I visited Frank during my lunch hours every day for a couple of months. He finally returned to work. One Sunday after the service was over he entered the noisy coffee hour. Wending his way through the church business transacted and the social schmoozing he strolled up beside me, tapped me on the shoulder and said Miss Cho-aaaaaana, I hear that you sing. Come audition.

I could sing - correction, I used to sing. In a string of choirs, community, regional, summer theatre. Then I stopped singing. Cold. I hadn't sung in public in front of anyone for more than ten years.

'I used to sing, Frank. You've got a paid choir. I don't think so' Oh, just humor me. Come to the rehearsals and get me a glass o' water if I need it..... and then just sing along.

He had said his peace and sachayed away walking with a slow gate, nearly as much side to side as forward with his feet in the 'ten to two' position.

I did. I did what he suggested. I struggled with whether I belonged in the elite group of musicians, whether my torch-song voice blended with the others. And Frank won. My voice and my love of music inched back gradually at first then overcame my fears. The days of 2nd soprano were gone, but the instrument I once had came back with a new finish. He was so pleased that he was able to give something back.... not one word was ever spoken between us about what his motivation was or why I responded. It happened - in the gut it felt like the right thing to do.

Over time, Frank went in and out of hospital. He was getting progressively weaker, less robust. During preparations for the last Holy Week before his death he threw everything he had into the music. When conducting a chair was nearby somewhere between the piano bench and the music stand. He waved, he flapped, he sputtered, he cajoled, he coaxed. Sometime during Christmas he purchased ambitious pieces of sheet music that ran the gamut of style and tembre and rehearsed us with an edgy zeal. He even wrote a new piece for Palm Sunday.

One Wednesday night we were NOT 'getting it'. Frank was exhausted from conducting and periodically coming around to the piano to go over one measure or the other. Frustrated, he croaked for us to stop and sit down.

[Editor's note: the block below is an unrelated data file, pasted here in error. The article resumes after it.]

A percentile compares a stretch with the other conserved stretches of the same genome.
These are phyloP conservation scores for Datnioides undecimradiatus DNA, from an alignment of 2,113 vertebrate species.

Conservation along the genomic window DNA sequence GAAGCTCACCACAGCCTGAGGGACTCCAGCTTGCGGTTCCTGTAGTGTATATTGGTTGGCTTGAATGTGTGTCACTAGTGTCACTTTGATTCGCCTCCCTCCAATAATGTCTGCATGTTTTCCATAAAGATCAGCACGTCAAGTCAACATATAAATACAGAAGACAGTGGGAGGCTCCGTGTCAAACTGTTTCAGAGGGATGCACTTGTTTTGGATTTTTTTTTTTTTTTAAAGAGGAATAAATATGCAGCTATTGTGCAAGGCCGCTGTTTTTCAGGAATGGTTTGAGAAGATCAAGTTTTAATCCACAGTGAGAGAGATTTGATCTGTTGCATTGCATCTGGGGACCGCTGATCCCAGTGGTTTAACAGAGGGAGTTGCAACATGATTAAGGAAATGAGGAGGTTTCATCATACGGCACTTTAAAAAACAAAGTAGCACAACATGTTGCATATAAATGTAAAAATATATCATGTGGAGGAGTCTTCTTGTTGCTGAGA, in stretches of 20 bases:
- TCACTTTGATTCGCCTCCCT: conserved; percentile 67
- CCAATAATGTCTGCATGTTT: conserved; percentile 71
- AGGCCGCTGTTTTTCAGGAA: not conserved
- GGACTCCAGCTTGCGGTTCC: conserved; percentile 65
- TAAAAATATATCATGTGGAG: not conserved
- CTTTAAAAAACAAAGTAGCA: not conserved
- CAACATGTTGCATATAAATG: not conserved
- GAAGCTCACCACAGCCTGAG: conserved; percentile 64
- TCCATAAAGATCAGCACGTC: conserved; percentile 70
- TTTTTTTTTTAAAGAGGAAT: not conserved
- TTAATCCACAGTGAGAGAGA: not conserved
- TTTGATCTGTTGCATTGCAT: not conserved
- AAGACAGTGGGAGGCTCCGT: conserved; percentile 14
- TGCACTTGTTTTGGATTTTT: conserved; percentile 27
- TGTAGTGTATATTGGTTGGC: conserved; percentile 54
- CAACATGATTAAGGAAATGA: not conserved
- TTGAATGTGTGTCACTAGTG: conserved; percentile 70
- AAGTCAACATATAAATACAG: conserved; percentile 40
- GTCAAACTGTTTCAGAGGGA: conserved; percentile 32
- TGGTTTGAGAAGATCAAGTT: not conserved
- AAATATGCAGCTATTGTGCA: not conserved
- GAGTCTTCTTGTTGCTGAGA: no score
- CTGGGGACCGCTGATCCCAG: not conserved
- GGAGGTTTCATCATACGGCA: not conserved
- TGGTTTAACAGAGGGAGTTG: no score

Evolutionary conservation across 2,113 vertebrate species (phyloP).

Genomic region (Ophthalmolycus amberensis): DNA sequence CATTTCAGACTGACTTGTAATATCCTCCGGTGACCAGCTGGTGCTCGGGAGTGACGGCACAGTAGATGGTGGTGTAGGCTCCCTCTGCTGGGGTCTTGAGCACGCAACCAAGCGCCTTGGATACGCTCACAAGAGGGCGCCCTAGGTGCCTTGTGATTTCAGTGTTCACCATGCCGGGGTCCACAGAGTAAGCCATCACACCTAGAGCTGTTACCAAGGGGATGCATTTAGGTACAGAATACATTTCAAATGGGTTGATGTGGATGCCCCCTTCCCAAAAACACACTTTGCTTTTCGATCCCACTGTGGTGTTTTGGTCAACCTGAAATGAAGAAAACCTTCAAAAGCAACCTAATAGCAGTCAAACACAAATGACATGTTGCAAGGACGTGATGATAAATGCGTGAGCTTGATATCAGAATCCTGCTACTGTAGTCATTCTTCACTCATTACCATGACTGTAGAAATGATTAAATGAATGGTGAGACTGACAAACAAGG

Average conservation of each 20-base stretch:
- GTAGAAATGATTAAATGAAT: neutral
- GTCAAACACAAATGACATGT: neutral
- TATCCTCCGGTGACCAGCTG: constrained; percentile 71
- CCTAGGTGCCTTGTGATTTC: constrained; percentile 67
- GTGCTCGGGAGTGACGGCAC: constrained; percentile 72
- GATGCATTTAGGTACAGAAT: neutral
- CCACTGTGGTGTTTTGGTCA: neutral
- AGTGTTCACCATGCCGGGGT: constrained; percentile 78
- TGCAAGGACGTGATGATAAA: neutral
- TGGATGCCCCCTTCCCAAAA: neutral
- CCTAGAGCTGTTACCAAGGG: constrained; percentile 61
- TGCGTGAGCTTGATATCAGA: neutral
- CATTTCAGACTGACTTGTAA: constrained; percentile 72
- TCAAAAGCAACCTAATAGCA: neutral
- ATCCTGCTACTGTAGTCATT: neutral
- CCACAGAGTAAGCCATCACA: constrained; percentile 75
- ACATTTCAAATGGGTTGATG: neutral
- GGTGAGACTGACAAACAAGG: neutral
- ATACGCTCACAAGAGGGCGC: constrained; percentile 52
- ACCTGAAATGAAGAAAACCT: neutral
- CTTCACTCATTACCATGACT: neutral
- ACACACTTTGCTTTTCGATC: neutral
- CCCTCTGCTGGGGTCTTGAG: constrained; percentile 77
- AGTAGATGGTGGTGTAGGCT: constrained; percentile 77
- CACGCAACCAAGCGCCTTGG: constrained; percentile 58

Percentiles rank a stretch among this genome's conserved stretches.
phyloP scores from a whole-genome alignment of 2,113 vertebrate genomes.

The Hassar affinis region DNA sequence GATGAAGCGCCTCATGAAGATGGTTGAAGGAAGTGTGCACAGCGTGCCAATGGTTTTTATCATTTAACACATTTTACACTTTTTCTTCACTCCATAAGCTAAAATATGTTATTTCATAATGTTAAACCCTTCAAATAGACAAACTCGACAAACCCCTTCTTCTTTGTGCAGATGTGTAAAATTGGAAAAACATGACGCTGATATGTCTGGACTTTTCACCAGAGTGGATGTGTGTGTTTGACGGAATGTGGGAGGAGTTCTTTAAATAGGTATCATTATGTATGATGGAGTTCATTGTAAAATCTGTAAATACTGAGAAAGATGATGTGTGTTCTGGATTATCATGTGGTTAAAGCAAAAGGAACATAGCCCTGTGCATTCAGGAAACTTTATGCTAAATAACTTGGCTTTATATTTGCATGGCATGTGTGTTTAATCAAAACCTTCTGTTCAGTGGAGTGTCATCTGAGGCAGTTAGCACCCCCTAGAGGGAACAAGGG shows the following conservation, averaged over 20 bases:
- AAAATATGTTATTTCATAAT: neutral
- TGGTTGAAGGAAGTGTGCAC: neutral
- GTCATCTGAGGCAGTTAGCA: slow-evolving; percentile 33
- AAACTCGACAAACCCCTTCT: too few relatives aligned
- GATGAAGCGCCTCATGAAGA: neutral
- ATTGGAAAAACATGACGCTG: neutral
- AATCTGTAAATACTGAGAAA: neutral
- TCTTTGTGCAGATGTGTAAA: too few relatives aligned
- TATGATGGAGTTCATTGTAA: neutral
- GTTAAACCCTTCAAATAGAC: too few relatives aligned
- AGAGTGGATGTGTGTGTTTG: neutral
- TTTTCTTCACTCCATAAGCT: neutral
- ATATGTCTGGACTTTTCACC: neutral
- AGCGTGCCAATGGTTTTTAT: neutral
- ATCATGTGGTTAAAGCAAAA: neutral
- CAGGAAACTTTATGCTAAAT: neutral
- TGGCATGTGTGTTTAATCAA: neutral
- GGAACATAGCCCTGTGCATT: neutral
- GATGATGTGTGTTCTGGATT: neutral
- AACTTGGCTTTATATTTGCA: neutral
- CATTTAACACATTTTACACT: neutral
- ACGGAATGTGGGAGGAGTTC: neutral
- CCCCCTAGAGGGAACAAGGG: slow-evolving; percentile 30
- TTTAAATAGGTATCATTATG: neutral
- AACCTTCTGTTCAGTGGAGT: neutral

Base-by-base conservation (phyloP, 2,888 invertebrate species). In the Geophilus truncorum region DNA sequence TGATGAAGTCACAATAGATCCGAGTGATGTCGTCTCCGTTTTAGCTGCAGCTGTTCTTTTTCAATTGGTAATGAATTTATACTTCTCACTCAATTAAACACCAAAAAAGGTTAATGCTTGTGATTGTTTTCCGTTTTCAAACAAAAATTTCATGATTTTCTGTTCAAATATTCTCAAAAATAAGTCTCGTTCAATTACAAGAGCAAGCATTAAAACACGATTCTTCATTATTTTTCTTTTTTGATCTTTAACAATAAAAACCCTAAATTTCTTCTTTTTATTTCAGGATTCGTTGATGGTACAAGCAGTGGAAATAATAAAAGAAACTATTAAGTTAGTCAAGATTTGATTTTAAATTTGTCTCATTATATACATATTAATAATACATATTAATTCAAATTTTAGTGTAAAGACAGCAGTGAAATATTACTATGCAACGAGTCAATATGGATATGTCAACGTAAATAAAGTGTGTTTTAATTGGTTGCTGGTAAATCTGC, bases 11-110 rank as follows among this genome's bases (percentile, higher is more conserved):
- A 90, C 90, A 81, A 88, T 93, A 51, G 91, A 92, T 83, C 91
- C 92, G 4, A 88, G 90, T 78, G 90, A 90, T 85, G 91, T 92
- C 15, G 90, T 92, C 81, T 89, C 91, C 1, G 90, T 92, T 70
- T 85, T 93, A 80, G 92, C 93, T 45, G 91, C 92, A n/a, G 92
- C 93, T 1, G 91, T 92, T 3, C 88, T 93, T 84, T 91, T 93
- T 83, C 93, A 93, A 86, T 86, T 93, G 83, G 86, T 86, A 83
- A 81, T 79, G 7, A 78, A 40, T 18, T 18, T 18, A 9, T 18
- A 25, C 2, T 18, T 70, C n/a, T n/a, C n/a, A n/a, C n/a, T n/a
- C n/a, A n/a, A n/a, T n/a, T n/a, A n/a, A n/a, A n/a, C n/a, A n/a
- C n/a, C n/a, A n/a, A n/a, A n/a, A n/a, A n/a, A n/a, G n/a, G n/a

Then he sat down, crossing his legs at the knee and pumping his left leg up and down, rotating his left ankle in one direction then its opposite. His now baggy sweat pants were saturated with perspiration, and the white T-shirt beneath his plaid flannel shirt was nearly transparent against his chest. He pulled the ubiquitous oversized white handkerchief out the of fuzzy shirt pocket... wiped his thick lensed black nerd glasses ..... wiped his face and scalp and drew a long breath.

You just don't get it, do you he said in half of his trademark stage whisper - a trace of melancholy laced with sarcasm on his face .... you don't get it. You're all trying to like read the music and sound pretty and be technical..... but it won't make any difference if you don't tell the story. Tell the story. Our job is to tell the story....

Another Francis in another time opened himself to the wonder of God in Creation. His motto was to 'preach the Good News at all times - and if necessary, use words'. Whether you are a deacon in the midst of the congregation telling the story of the Gospel... or a Dad cleaning a scraped knee... or a kid sharing a Pop Tart.... or a Mom tending to a Grandmom...... the job is to tell the story in our own unique way. Coming up on Holy Week there is particular story on our hearts.

Thanks Frank. Because of the way you told the story I learned to become a storyteller.

Copyright © 2006 K.L.Joanna Depue and DJ on


Post a Comment

<< Home

Copyright © 2003-Present Geranium Farm - All rights reserved.
Reproduction of any materials on this web site for any purpose
other than personal use without written consent is prohibited.